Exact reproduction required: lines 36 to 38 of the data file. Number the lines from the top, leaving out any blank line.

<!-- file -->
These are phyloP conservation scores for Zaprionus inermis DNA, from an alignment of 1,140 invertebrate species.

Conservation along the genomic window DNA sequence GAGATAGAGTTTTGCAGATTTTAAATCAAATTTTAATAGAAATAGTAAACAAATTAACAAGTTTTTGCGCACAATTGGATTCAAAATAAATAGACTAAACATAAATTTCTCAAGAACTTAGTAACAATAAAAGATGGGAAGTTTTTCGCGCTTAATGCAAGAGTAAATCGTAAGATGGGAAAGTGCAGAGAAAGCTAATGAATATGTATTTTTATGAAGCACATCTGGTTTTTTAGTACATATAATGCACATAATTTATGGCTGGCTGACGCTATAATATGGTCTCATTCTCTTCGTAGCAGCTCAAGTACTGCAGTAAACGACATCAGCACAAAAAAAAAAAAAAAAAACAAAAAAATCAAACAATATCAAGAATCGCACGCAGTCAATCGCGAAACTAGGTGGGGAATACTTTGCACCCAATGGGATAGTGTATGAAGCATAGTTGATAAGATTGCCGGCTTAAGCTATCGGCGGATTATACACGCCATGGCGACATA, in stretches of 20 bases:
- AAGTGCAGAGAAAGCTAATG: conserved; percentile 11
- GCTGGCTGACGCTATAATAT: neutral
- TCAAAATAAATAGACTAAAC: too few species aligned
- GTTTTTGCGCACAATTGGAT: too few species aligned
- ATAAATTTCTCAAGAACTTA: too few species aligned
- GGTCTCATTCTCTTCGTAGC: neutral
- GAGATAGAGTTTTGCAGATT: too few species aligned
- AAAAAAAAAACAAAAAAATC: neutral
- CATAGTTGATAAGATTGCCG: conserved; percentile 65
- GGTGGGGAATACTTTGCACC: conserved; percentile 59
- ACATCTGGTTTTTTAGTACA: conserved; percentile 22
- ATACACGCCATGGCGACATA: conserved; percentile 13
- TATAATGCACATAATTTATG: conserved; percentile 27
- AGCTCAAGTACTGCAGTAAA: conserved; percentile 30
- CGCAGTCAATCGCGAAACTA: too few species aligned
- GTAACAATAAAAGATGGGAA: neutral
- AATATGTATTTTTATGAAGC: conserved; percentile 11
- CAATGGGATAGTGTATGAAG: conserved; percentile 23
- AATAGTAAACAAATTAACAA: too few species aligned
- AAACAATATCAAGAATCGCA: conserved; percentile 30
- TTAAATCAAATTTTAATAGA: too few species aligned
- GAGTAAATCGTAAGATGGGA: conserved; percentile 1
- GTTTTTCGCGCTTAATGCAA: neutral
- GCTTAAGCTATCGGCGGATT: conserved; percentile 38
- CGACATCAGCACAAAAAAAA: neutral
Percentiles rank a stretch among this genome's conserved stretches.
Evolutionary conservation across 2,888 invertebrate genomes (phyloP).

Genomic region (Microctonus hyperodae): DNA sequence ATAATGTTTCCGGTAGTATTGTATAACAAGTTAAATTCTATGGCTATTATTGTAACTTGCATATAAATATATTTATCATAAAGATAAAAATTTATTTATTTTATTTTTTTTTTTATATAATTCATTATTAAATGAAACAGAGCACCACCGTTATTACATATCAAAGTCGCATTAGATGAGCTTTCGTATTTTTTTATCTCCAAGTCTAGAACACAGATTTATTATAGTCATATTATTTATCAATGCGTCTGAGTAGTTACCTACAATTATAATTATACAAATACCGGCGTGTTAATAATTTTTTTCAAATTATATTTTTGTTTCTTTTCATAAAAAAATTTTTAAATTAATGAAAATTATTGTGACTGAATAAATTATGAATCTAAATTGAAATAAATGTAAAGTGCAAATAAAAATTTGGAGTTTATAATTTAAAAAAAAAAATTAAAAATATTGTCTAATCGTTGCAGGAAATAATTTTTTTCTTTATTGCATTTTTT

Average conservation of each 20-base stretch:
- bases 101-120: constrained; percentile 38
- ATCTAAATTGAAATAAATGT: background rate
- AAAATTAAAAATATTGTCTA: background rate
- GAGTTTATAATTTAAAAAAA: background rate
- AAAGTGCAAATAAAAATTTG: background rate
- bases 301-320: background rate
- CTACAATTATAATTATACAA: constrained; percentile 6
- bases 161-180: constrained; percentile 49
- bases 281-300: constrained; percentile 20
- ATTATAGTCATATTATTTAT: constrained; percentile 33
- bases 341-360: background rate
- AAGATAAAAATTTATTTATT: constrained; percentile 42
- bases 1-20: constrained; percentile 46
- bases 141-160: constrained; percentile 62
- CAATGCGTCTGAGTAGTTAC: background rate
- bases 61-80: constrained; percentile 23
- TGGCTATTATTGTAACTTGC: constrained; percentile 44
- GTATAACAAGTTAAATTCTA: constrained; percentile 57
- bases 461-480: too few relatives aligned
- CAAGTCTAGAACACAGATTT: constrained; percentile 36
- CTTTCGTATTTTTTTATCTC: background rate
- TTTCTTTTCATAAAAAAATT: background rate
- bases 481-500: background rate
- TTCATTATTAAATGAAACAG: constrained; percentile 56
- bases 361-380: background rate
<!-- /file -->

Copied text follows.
- AAAGTGCAAATAAAAATTTG: background rate
- bases 301-320: background rate
- CTACAATTATAATTATACAA: constrained; percentile 6